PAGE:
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A 2016 Election Postmortem

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Alyssa Hurst

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Alyssa Hurst
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Alyssa.Hurst@du.edu

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303-871-4536

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Collage of political magazines and cartoons depicting Trump

This article originally appeared in the fall issue of University of Denver Magazine.

 

“Stunning” is the word Seth Masket uses to describe Nov. 8, 2016. 

As he watched news reports announce Donald Trump as the United States’ 45th president, Masket, a professor of political science at the University of Denver, reacted not only as a voter, but as a scientist, carefully considering a surprising result. 

“After a lot of years of observing elections, that was something I didn’t think was a likely outcome,” he says. “Like everyone else, I’d been following the polls. … We had been spending months asking people for whom they were going to vote, and most of them said Hillary Clinton. I didn’t think that kind of an outcome could happen and yet it had. On a very professional level it was really disorienting.”

Even before any votes were cast on that November Tuesday, Masket, who directs DU’s Center on American Politics, had been mulling an idea for a new book. Predicting a Republican loss, he planned to follow the party’s efforts to rebuild. When it became clear that wouldn’t be the case, he instead looked to the fascinating challenge ahead of Democrats in the wake of a complicated defeat.

Learning from Loss book cover

In September 2020, after four years embedded among the Democratic party’s top activists, leaders, office holders and interest groups, Masket released his findings in his book, “Learning From Loss” (Cambridge University Press, 2020), which details the Democratic Party’s decision-making process in the wake of the 2016 election all the way through to 2020’s primaries and caucuses. 

Political researchers and journalists are often quick with detailed dissections of party decisions, but Masket says they often miss the behind-the-scenes conversations, thinking and strategizing. He aims to illuminate these in “Learning From Loss.” 

“There’s a big black box there about the conversation a party has before it makes a decision,” he says. “I wanted to catch a party in the act of processing an election loss and trying to come to terms with it and figuring out why [they lost]. What is it that cost them an election that they probably could’ve won if they’d done something different? Then what do they do with that information?” 

After interviewing 65 people (some on a regular basis), spending a summer in Washington, D.C., and making annual trips to each of the country’s early caucus states, Masket began to understand the answer to one important question: Why did Hillary Clinton lose? Or rather, why do people think she lost?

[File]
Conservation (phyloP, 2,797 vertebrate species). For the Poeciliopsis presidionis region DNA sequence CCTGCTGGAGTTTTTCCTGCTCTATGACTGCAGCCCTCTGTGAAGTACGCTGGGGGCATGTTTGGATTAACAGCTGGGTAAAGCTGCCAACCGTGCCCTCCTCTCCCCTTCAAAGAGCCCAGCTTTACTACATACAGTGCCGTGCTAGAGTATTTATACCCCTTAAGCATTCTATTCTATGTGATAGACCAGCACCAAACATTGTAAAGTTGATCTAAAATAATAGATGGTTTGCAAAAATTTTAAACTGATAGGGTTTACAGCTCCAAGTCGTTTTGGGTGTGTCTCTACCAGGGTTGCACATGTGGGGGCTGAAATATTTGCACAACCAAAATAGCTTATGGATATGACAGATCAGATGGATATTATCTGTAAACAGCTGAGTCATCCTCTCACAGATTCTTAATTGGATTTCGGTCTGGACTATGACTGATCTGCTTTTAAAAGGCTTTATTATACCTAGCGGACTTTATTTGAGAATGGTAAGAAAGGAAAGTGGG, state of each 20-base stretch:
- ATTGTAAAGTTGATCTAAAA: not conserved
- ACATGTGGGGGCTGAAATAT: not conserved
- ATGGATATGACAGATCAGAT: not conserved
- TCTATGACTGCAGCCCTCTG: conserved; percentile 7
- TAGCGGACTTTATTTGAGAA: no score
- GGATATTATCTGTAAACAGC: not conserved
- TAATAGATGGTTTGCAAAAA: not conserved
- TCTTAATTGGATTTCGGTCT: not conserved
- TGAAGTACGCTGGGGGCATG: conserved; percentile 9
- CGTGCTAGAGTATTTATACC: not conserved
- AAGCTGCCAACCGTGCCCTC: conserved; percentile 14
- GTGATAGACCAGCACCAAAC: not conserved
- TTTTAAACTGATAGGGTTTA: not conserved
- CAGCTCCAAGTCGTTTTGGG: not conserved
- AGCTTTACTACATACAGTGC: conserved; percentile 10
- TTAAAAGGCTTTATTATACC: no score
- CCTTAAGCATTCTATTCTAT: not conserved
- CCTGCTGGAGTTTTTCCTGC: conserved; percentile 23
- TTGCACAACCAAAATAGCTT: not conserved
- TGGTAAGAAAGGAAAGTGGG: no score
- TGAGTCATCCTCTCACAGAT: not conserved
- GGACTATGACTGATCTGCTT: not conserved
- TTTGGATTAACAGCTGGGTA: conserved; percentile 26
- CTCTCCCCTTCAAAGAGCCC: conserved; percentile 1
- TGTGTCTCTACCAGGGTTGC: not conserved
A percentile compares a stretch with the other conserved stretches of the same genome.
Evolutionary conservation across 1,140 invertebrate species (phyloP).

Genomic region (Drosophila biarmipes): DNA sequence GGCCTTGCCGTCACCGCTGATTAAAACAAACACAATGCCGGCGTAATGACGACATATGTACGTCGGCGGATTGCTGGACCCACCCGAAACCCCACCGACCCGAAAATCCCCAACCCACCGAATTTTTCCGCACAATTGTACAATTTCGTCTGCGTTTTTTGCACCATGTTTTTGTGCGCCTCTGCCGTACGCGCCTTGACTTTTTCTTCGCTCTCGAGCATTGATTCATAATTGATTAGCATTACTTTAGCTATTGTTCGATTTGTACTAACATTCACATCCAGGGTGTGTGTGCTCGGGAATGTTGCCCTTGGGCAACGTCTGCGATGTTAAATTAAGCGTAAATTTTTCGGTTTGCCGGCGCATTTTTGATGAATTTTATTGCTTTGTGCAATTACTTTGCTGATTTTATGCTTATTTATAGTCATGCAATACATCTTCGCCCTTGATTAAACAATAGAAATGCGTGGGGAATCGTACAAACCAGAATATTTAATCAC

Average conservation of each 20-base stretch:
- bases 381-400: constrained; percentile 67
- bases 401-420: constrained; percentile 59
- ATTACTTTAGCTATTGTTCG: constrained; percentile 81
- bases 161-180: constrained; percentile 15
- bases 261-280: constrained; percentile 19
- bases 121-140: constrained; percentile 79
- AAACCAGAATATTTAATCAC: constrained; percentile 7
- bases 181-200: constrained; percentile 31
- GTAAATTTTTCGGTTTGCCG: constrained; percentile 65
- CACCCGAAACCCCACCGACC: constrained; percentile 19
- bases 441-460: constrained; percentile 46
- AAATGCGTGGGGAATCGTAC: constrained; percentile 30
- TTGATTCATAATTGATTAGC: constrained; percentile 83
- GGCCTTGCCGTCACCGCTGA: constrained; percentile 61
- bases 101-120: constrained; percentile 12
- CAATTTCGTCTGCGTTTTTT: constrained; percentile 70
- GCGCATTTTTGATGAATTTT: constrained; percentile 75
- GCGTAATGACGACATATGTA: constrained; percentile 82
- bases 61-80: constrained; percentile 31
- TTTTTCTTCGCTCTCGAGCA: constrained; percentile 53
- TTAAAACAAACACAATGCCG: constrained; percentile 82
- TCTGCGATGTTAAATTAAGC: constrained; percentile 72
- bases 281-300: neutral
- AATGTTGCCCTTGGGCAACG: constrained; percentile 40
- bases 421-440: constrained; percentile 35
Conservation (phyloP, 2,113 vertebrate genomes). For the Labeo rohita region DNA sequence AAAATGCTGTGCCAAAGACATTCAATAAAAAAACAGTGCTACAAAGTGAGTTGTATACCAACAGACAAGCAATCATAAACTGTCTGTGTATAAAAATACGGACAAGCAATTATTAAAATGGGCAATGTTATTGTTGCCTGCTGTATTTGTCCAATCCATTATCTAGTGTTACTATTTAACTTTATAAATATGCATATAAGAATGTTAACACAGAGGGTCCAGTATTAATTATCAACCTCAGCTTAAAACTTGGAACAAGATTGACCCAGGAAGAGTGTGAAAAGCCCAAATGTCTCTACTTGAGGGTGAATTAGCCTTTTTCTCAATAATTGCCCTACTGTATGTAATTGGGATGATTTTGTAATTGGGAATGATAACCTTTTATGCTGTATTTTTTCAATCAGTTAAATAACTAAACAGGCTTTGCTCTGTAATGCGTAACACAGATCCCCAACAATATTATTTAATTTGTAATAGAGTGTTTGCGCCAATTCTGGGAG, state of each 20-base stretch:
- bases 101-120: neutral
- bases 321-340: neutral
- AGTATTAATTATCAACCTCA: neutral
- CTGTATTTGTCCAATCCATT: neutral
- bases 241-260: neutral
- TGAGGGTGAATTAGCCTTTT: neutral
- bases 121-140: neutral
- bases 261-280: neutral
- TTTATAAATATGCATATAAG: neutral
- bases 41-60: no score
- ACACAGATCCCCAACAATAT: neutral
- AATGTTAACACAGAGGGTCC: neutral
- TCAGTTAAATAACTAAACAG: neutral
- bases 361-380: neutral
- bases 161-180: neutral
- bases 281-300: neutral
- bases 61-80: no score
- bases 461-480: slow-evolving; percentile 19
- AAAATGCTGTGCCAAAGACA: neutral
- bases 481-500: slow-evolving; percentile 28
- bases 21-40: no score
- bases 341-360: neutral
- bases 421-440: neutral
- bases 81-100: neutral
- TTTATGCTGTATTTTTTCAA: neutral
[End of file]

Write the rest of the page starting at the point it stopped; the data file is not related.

“I’m not that interested in what the truth is,” he says. “I am more interested in what party actors believe was the truth and what they do with that.”

Although party activists speculated widely on the source of Clinton’s defeat — that she was a poor candidate, that she was a woman, that Trump is a talented politician, that the campaign ads were all wrong — about a third of Masket’s interviewees had a different explanation: identity politics. 

“This is the idea that Hillary Clinton spent a lot of time championing underrepresented groups — women, people of color, the LGBT community, young voters and others — without ever reaching out to working-class whites,” Masket explains. “As a result, they felt excluded from the Democratic message, and they responded by switching over to the Republican side.”

The evidence doesn’t support this explanation, Masket notes, but as a narrative, many found it persuasive. So much so that, out of the Democratic party’s largest and most diverse candidate pool ever, Joe Biden became the party’s nominee. 

Many voters were surprised by this outcome, but Masket wasn’t. As early as fall 2019, he saw the writing on the wall. 

“[Biden] wasn’t the best debater or the best public speaker or the most successful fundraiser. He didn’t have the most enthusiastic base or anything else. He was picked. This wasn’t a contest so much as the party making a decision,” he says. “They decided they wanted Biden because they were prioritizing electability above other things. They thought a moderate white guy would be more electable against Trump than someone else might be. And a lot of people in the party were willing to give up a lot of things they cared about for what they saw as a more likely win.”

With the 2020 race still, as of press time, in full swing, it’s too soon to know if the Democrats’ strategy paid off. But Masket’s study is sure to offer valuable insight for whichever political party emerges the victor or the loser. Masket, meanwhile, will finally learn the end of the story he’s spent four years telling — the culmination of work he calls “the most rewarding research of my life.”

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